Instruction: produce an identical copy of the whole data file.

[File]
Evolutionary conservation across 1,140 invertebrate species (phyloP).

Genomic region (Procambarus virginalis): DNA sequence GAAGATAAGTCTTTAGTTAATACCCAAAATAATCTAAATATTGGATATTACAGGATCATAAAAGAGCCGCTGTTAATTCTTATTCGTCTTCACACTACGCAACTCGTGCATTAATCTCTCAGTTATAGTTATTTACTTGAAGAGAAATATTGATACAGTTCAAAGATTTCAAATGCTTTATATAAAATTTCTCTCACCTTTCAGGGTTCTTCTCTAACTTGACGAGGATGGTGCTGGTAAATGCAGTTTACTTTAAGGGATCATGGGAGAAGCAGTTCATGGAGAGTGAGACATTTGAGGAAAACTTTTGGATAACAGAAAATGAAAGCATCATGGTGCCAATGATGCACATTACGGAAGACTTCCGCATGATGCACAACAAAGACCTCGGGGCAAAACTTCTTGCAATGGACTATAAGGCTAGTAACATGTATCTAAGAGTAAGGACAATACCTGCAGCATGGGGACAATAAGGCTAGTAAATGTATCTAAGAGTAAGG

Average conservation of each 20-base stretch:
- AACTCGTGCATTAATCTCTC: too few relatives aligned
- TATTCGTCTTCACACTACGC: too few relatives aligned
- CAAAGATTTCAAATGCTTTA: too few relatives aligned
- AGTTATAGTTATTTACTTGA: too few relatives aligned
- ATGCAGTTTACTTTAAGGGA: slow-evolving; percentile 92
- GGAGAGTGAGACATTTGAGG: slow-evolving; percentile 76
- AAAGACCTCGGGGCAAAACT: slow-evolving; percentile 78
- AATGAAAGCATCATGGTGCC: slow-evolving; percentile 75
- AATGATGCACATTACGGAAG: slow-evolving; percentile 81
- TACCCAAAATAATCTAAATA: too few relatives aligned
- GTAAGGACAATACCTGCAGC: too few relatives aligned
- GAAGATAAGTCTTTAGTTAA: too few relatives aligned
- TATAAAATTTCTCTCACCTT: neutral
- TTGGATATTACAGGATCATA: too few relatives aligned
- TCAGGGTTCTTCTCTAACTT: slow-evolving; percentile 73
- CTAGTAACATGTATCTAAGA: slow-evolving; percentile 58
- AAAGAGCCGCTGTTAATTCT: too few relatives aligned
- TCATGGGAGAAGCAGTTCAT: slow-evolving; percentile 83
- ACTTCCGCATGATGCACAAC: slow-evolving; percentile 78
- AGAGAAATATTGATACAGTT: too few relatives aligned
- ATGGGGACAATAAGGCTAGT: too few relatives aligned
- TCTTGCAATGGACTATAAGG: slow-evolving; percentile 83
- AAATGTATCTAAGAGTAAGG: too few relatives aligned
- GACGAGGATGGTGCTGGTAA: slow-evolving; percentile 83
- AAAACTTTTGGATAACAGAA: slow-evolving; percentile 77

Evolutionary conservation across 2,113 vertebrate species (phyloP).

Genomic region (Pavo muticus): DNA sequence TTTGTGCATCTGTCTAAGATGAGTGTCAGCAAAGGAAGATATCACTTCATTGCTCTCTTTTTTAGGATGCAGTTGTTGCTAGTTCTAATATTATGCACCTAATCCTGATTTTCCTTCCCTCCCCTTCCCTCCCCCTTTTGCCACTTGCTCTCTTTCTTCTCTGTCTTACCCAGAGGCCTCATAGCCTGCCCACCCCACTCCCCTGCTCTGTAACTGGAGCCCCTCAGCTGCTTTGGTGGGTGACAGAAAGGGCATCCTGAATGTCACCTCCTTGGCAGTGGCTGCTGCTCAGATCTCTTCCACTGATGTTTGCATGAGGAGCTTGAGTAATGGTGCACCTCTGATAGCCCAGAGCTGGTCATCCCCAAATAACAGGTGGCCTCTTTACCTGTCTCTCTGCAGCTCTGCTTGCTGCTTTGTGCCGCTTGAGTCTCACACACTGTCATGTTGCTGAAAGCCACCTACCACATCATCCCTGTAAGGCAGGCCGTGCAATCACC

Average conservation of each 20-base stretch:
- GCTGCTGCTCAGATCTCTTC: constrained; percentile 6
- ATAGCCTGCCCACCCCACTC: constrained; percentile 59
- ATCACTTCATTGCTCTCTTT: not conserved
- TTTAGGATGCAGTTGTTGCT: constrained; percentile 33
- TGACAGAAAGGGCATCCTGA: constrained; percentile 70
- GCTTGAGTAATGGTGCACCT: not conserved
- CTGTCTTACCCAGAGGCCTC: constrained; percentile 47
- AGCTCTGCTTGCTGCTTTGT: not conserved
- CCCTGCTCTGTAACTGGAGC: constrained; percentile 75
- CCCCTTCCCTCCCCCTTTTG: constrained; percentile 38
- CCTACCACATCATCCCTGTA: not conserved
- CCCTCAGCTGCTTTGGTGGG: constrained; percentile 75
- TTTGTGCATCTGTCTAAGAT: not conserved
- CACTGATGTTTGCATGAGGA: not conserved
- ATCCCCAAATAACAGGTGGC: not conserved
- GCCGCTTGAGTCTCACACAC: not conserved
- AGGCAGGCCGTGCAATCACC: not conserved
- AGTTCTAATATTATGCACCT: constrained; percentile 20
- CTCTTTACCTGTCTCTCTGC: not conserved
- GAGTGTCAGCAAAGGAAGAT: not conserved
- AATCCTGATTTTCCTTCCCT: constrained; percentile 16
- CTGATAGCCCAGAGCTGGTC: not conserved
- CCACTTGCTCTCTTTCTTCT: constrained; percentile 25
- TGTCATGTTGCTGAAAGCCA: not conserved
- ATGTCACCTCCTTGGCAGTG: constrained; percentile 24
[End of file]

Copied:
Evolutionary conservation across 1,140 invertebrate species (phyloP).

Genomic region (Procambarus virginalis): DNA sequence GAAGATAAGTCTTTAGTTAATACCCAAAATAATCTAAATATTGGATATTACAGGATCATAAAAGAGCCGCTGTTAATTCTTATTCGTCTTCACACTACGCAACTCGTGCATTAATCTCTCAGTTATAGTTATTTACTTGAAGAGAAATATTGATACAGTTCAAAGATTTCAAATGCTTTATATAAAATTTCTCTCACCTTTCAGGGTTCTTCTCTAACTTGACGAGGATGGTGCTGGTAAATGCAGTTTACTTTAAGGGATCATGGGAGAAGCAGTTCATGGAGAGTGAGACATTTGAGGAAAACTTTTGGATAACAGAAAATGAAAGCATCATGGTGCCAATGATGCACATTACGGAAGACTTCCGCATGATGCACAACAAAGACCTCGGGGCAAAACTTCTTGCAATGGACTATAAGGCTAGTAACATGTATCTAAGAGTAAGGACAATACCTGCAGCATGGGGACAATAAGGCTAGTAAATGTATCTAAGAGTAAGG

Average conservation of each 20-base stretch:
- AACTCGTGCATTAATCTCTC: too few relatives aligned
- TATTCGTCTTCACACTACGC: too few relatives aligned
- CAAAGATTTCAAATGCTTTA: too few relatives aligned
- AGTTATAGTTATTTACTTGA: too few relatives aligned
- ATGCAGTTTACTTTAAGGGA: slow-evolving; percentile 92
- GGAGAGTGAGACATTTGAGG: slow-evolving; percentile 76
- AAAGACCTCGGGGCAAAACT: slow-evolving; percentile 78
- AATGAAAGCATCATGGTGCC: slow-evolving; percentile 75
- AATGATGCACATTACGGAAG: slow-evolving; percentile 81
- TACCCAAAATAATCTAAATA: too few relatives aligned
- GTAAGGACAATACCTGCAGC: too few relatives aligned
- GAAGATAAGTCTTTAGTTAA: too few relatives aligned
- TATAAAATTTCTCTCACCTT: neutral
- TTGGATATTACAGGATCATA: too few relatives aligned
- TCAGGGTTCTTCTCTAACTT: slow-evolving; percentile 73
- CTAGTAACATGTATCTAAGA: slow-evolving; percentile 58
- AAAGAGCCGCTGTTAATTCT: too few relatives aligned
- TCATGGGAGAAGCAGTTCAT: slow-evolving; percentile 83
- ACTTCCGCATGATGCACAAC: slow-evolving; percentile 78
- AGAGAAATATTGATACAGTT: too few relatives aligned
- ATGGGGACAATAAGGCTAGT: too few relatives aligned
- TCTTGCAATGGACTATAAGG: slow-evolving; percentile 83
- AAATGTATCTAAGAGTAAGG: too few relatives aligned
- GACGAGGATGGTGCTGGTAA: slow-evolving; percentile 83
- AAAACTTTTGGATAACAGAA: slow-evolving; percentile 77

Evolutionary conservation across 2,113 vertebrate species (phyloP).

Genomic region (Pavo muticus): DNA sequence TTTGTGCATCTGTCTAAGATGAGTGTCAGCAAAGGAAGATATCACTTCATTGCTCTCTTTTTTAGGATGCAGTTGTTGCTAGTTCTAATATTATGCACCTAATCCTGATTTTCCTTCCCTCCCCTTCCCTCCCCCTTTTGCCACTTGCTCTCTTTCTTCTCTGTCTTACCCAGAGGCCTCATAGCCTGCCCACCCCACTCCCCTGCTCTGTAACTGGAGCCCCTCAGCTGCTTTGGTGGGTGACAGAAAGGGCATCCTGAATGTCACCTCCTTGGCAGTGGCTGCTGCTCAGATCTCTTCCACTGATGTTTGCATGAGGAGCTTGAGTAATGGTGCACCTCTGATAGCCCAGAGCTGGTCATCCCCAAATAACAGGTGGCCTCTTTACCTGTCTCTCTGCAGCTCTGCTTGCTGCTTTGTGCCGCTTGAGTCTCACACACTGTCATGTTGCTGAAAGCCACCTACCACATCATCCCTGTAAGGCAGGCCGTGCAATCACC

Average conservation of each 20-base stretch:
- GCTGCTGCTCAGATCTCTTC: constrained; percentile 6
- ATAGCCTGCCCACCCCACTC: constrained; percentile 59
- ATCACTTCATTGCTCTCTTT: not conserved
- TTTAGGATGCAGTTGTTGCT: constrained; percentile 33
- TGACAGAAAGGGCATCCTGA: constrained; percentile 70
- GCTTGAGTAATGGTGCACCT: not conserved
- CTGTCTTACCCAGAGGCCTC: constrained; percentile 47
- AGCTCTGCTTGCTGCTTTGT: not conserved
- CCCTGCTCTGTAACTGGAGC: constrained; percentile 75
- CCCCTTCCCTCCCCCTTTTG: constrained; percentile 38
- CCTACCACATCATCCCTGTA: not conserved
- CCCTCAGCTGCTTTGGTGGG: constrained; percentile 75
- TTTGTGCATCTGTCTAAGAT: not conserved
- CACTGATGTTTGCATGAGGA: not conserved
- ATCCCCAAATAACAGGTGGC: not conserved
- GCCGCTTGAGTCTCACACAC: not conserved
- AGGCAGGCCGTGCAATCACC: not conserved
- AGTTCTAATATTATGCACCT: constrained; percentile 20
- CTCTTTACCTGTCTCTCTGC: not conserved
- GAGTGTCAGCAAAGGAAGAT: not conserved
- AATCCTGATTTTCCTTCCCT: constrained; percentile 16
- CTGATAGCCCAGAGCTGGTC: not conserved
- CCACTTGCTCTCTTTCTTCT: constrained; percentile 25
- TGTCATGTTGCTGAAAGCCA: not conserved
- ATGTCACCTCCTTGGCAGTG: constrained; percentile 24